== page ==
Don’t get me wrong, being frugal has its benefits.  I credit a strong sense of frugality for my ability to eliminate student loan debt or even find the money to start The Frugal Feminista.

As a personal finance philosophy, Frugality will enable you not only to build wealth, but to maintain it. But when taken to the extreme, the practice can make you seem cheap, greedy, and operating with a scarce mindset.

The behavior is straight-up cheap, unacceptable, and predatory.  And in the end, you lose a lot more than you save when you exhibit these five extremely frugal ways.

1. You promise a donation or a contribution, but never give it. There is one thing to be short on money and not be in a position to give back to a cause that you care about or your community. But it’s completely different story to promise to do so, but never do so because you simply do not want to come up off the money.



2. You want to go half on everything, but end up taking more than your fair share. I had a friend that claimed that she was never that hungry and insisted that we go half on lunch items. After a few experiences of seeing most of the food be eaten by her and half of the check be paid by me, I learned to say “No” to this strategy. In essence, this friend was being selfish and taking advantage of my generosity. This practice is bad for food sharing and for friendship.

3. You wait for your birthday to ask for items that you wouldn’t pay for (though you can afford them).  Are you asking your family and friends to pay for a ticket to Paris for your 35th birthday, though the idea of paying for yourself would eliminate the prospect of the trip altogether from your mind? Do you ask for the designer bag or shoes from your bae, but if someone were to ask that of you, you would quickly say no? This is what I call a financial double standard and a surefire why to identify when you’re taking frugality to the extreme.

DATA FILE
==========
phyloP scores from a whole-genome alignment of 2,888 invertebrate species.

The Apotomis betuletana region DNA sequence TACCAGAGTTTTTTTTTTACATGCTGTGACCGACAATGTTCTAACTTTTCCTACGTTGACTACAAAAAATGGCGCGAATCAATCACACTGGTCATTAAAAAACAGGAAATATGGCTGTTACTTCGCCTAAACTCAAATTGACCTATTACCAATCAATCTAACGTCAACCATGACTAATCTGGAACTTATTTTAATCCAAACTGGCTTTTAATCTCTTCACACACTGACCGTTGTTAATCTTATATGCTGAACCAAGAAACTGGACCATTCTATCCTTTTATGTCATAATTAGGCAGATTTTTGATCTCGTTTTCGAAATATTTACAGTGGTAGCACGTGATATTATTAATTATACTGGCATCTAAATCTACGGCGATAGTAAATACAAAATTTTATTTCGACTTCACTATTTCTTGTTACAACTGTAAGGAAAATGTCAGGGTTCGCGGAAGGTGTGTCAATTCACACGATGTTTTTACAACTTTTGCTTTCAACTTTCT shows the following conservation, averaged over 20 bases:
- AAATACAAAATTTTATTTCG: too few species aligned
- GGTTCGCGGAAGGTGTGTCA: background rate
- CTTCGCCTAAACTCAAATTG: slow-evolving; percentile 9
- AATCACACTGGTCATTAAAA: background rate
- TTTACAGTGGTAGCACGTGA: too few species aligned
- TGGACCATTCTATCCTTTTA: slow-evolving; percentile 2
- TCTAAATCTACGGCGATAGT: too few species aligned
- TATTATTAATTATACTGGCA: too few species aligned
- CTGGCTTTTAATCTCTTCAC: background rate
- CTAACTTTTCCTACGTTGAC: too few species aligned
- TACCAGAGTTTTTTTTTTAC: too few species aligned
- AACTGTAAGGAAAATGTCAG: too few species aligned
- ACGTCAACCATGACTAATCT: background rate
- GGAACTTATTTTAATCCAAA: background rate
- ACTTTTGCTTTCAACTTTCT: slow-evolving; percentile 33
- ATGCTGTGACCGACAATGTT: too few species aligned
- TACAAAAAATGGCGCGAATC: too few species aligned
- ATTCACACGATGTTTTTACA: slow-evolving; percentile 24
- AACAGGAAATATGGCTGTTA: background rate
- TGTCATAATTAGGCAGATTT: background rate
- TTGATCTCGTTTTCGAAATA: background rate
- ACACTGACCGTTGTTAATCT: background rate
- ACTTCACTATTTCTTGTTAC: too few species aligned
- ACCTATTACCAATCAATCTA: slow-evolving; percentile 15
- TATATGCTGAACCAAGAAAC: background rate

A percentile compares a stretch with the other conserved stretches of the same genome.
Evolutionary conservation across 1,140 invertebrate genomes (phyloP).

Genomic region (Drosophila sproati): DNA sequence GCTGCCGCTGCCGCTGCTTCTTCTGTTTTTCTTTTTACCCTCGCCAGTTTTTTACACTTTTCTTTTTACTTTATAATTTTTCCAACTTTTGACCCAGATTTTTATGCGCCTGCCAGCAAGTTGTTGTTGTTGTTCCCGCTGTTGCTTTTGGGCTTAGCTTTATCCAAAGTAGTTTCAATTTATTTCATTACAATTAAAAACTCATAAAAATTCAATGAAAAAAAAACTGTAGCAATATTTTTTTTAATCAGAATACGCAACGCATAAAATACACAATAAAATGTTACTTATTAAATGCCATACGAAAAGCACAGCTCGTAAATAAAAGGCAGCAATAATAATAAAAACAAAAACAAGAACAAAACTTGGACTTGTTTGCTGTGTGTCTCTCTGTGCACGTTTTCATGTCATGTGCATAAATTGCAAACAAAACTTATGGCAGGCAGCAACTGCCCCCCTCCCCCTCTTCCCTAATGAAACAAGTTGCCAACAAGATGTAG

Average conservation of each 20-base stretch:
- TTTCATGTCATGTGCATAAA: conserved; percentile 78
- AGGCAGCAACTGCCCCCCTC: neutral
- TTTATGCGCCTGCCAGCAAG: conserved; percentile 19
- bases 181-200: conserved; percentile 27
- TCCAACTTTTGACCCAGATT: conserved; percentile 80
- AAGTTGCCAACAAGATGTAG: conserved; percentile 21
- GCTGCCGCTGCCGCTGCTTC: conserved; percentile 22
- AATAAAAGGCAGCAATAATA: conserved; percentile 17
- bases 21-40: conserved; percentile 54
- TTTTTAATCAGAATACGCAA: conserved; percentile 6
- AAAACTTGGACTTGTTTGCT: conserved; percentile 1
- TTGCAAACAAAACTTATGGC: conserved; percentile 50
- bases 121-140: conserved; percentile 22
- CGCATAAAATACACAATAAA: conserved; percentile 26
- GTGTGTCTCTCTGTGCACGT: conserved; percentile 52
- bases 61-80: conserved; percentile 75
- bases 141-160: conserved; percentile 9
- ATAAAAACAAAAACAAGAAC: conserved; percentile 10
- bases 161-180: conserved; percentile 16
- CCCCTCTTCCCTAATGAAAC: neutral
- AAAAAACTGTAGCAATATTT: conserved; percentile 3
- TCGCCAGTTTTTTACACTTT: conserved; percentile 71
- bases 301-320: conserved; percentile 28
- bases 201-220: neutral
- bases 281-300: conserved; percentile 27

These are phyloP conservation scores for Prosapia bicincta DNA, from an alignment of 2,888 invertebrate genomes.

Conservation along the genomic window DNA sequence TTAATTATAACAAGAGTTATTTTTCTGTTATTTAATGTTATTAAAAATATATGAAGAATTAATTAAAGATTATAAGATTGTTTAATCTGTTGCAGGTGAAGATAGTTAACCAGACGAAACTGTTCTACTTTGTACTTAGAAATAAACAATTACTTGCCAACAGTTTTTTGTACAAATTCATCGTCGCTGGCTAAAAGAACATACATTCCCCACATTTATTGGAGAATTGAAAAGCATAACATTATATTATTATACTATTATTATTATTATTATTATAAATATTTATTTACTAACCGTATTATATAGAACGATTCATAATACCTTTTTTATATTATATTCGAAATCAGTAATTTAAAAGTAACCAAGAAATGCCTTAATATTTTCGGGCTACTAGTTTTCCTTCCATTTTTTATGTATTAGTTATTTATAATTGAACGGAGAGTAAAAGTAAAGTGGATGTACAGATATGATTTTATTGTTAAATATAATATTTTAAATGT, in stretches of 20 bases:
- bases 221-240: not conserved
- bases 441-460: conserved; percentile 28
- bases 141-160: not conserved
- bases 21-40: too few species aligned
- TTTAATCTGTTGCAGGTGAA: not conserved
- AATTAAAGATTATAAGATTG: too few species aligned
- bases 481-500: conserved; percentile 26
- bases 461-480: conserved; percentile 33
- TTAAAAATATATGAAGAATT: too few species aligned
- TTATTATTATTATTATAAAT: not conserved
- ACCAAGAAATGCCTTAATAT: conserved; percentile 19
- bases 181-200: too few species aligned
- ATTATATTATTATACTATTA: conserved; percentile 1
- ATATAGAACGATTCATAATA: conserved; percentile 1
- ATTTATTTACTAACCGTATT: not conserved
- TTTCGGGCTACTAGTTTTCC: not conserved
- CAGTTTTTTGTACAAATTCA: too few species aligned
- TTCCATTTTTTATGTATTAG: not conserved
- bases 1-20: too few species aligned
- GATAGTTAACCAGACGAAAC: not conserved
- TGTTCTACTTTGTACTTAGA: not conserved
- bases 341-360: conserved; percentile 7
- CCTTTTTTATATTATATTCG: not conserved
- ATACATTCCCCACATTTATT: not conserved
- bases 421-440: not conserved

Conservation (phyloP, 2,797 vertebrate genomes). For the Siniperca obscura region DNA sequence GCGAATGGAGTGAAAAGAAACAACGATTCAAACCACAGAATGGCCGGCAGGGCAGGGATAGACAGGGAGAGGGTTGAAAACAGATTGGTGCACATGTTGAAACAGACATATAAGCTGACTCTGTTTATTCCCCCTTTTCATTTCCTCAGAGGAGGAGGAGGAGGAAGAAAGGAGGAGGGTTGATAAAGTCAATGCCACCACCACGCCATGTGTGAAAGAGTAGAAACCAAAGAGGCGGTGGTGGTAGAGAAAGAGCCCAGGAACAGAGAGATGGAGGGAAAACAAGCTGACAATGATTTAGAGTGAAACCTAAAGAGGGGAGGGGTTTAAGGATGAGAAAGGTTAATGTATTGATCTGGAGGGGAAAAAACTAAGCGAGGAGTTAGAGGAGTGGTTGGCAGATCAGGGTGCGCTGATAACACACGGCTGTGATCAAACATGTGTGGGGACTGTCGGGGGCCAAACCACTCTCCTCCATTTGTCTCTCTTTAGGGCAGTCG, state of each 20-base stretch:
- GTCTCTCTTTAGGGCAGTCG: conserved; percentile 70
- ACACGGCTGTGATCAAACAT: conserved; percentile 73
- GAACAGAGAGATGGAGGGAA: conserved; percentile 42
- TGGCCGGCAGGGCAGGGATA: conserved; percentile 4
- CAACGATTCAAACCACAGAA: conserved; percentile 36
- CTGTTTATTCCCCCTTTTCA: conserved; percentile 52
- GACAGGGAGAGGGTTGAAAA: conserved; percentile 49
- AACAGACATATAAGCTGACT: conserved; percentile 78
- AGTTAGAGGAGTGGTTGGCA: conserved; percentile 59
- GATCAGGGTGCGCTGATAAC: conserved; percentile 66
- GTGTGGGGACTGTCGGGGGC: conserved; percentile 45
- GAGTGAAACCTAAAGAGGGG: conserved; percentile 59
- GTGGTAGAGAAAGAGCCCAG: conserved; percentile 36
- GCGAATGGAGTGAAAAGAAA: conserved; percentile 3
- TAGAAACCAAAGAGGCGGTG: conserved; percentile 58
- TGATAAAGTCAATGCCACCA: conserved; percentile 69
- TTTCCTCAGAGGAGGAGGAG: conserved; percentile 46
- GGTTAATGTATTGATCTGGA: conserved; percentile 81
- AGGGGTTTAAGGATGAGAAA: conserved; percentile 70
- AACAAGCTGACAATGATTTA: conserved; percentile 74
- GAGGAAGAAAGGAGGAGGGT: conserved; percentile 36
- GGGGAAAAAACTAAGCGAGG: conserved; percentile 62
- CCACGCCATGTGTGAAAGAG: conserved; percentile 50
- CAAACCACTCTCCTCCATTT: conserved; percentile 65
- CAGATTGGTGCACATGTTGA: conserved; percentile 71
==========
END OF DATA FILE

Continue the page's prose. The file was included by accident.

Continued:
4. You always want to borrow.  I actually had one family member sneak into my home to borrow shoes so she wouldn’t have to purchase new ones for herself.  She wore them so much that they started to look beat up and in need for replacement. I rarely saw her after my shoe situation no longer served her.

5. You say things like, “I don’t have any change” as a way to get someone else to purchase a low-cost item. I remember walking with a friend on a hot summer’s day and the Mr. Softee truck passed by. I decided that I would treat myself to a chocolate cone. My friend said that she wanted the same, but only had a $10 bill and didn’t want to break it. That was her way of saying that I should pay for her. I remember succumbing to that logic and feeling used and resentful afterwards. The next time she tried that tactic, I reminded her that if she wanted something, she was going to have to break her bill and buy it. There would be no more freeloading on my watch.

I understand that funds can be low and your money can be funny. And in those rare instances, we have to rely on the kindness of friends and family to help us out.  But if you find that you are building your wealth by cheating others of theirs, then you are taking frugality too far. Don’t do it. That’s suspect and criminal.

Connect with Kara @thefrugalfeminista. Learn more about The Frugal Feminista at www.thefrugalfeminista.com.



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